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Network Interface ?

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Using BT0.70 on laptop.

Laptop has two IP addresses: lan ( and wireless ( Both us the same default gateway on the server

When I installed BT it grabbed the lan ip by default.

It is working correctly using this ip after I configured port forwarding and the virtual server feature on my Billion router (have seen 1,100Kbps downloads on heavily seeded files).

I want BT to use the ip address of the wireless router so I don't have to be tethered to my server.

Is there a way to configure BT to use the wireless ip (

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Not sure I fully understand your question.

If you disconnect from the lan (unplug the cable), what happens? BitComet and everything else should use the wireless connection, since it's the only one active. If BC has a problem so should everything else, and you probably can just temporarily disable the lan connection.

OTOH if you've got the cable plugged in, i.e., you're working at home, why does it matter which connection is used? I'm missing something here.

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Thanks for reply. No you didn't miss anything and you actually answered my question - if will find the correct LAN to use (cable or wireless).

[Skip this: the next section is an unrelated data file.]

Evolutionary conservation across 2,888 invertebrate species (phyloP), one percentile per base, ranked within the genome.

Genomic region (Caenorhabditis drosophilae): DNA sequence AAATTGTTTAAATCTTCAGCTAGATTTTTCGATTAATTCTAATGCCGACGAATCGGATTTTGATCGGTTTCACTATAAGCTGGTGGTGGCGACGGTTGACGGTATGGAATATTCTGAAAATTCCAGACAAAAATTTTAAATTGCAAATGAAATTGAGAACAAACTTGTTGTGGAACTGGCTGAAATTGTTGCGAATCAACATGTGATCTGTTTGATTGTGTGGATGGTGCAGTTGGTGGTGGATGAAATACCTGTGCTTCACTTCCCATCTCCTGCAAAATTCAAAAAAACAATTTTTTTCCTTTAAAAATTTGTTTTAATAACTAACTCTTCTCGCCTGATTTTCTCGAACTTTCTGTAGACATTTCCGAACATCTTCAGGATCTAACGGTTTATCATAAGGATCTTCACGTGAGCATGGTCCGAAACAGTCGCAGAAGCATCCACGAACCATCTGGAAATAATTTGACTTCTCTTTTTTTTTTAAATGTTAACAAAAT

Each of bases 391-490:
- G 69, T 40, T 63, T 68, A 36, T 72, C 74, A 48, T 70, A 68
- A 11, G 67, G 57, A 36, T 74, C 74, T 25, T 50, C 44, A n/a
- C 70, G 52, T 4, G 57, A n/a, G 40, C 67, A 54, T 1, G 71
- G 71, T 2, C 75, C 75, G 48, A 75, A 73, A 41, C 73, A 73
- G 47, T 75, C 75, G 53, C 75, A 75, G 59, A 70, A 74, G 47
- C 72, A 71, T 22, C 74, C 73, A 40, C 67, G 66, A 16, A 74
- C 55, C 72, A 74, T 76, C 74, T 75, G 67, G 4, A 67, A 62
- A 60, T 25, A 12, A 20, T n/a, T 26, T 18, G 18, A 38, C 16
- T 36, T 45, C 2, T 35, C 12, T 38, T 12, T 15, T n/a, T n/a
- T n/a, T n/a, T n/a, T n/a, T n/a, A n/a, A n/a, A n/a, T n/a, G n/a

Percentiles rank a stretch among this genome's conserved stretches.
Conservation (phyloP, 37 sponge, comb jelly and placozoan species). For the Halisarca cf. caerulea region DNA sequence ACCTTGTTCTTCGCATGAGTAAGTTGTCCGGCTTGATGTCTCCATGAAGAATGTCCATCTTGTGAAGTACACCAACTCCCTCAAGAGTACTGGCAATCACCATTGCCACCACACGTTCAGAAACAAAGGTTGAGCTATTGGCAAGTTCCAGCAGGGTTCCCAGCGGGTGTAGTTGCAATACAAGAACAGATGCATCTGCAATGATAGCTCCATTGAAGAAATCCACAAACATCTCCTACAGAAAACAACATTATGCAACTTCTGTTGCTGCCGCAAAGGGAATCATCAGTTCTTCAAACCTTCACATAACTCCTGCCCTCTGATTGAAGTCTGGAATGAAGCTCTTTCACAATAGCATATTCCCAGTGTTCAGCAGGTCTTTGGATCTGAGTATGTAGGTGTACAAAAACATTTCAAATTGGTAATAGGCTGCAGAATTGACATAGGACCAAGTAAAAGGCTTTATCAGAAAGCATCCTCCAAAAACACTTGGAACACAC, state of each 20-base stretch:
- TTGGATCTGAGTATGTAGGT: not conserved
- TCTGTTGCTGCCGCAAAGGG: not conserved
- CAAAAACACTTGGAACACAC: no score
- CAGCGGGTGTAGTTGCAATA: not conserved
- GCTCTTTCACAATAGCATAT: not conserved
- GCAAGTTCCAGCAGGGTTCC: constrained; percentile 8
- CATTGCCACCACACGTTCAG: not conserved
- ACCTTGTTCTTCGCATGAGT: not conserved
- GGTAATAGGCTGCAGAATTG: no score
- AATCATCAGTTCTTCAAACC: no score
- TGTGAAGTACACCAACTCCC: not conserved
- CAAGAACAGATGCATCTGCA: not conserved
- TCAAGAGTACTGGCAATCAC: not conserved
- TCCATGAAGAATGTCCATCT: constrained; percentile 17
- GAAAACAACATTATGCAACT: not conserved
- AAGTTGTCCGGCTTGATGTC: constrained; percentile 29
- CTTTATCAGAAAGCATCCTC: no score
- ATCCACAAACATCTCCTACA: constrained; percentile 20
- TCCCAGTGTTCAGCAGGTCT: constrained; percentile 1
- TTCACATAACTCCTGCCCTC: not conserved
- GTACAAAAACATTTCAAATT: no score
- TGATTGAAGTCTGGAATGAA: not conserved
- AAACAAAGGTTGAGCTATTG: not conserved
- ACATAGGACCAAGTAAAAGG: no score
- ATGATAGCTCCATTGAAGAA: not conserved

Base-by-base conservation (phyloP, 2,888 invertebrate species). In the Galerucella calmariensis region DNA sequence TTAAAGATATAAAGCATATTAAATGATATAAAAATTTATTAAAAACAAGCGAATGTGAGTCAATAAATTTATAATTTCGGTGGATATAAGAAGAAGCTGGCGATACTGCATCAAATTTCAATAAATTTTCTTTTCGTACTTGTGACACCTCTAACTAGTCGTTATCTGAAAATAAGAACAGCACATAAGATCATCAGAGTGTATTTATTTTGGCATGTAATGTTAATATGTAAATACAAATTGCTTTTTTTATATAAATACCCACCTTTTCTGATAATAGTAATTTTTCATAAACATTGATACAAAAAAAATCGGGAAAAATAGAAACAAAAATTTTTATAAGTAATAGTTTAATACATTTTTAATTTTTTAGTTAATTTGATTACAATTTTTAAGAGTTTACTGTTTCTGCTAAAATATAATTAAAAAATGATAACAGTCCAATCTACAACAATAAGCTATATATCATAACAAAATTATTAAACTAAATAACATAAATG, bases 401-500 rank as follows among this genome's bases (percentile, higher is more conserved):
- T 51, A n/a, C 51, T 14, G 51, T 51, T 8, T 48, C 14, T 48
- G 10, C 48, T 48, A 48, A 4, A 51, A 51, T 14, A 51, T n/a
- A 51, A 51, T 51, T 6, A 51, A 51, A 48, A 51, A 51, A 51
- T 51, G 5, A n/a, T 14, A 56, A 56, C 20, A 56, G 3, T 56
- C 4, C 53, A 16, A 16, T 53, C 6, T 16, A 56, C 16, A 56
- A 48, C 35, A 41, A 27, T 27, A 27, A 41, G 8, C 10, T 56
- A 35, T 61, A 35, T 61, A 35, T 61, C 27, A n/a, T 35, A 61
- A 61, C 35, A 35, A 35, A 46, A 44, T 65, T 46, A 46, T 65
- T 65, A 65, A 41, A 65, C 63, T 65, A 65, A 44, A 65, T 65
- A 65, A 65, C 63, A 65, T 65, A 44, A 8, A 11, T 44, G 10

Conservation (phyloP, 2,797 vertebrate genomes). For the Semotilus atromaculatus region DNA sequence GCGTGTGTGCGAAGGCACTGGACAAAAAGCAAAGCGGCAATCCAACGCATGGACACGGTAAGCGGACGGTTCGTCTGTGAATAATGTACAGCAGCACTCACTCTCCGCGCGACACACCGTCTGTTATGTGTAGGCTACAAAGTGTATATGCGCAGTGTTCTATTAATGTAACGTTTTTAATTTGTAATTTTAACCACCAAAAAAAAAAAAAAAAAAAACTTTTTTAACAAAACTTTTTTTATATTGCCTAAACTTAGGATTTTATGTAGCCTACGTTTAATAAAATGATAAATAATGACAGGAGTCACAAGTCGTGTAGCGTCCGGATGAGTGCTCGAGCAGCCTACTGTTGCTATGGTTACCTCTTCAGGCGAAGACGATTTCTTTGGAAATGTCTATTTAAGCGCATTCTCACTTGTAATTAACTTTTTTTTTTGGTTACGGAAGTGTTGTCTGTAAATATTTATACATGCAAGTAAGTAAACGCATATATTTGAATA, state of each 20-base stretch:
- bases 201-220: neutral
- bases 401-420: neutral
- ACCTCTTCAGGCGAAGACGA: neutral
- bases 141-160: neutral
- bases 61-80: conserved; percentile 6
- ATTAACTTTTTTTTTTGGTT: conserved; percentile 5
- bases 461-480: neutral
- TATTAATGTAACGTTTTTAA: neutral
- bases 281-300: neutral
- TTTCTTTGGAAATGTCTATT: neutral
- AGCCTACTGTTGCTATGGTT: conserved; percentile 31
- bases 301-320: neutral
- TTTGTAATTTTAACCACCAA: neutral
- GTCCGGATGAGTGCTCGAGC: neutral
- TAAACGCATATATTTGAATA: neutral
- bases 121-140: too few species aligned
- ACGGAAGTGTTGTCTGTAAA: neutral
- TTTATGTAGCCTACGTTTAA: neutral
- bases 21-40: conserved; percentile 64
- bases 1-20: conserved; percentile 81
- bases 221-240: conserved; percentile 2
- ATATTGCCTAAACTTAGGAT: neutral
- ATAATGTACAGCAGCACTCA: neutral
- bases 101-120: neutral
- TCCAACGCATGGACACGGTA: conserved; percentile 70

This means that I will have to set the router up to do port forwarding against the wireless as it is currently set to forward port 65500 to the LAN (

It appears that when I want to use the wireless (yes, I'm at home but don't always want to be tethered to my back office desk and want to work in other rooms of the house). I'll need to somehow create another virtual server for the router to forward to the wireless ip address (

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I'm not quite clear on why you ever plug the laptop in. I'm assuming the only thing you really use the router for is, basically, to distribute your internet connection, yes? I mean, if you do a lot of swapping files between your computers, that's a different story.

But if all you really do with the router is access the internet, consider that your internet connection is the bottleneck: it's far, far slower than your connections to the router, whether wired or wireless. That being so, it doesn't make any difference how you connect to the router. This is like wondering whether you should connect a 100 GPH hose, or a 50 GPH hose, to that 15 GPH tap -- it doesn't matter, you'll still only get 15 GPH out of either hose.

So if that's all you're doing, you can just coil up the cable, save it for something else, and go wireless all the time.

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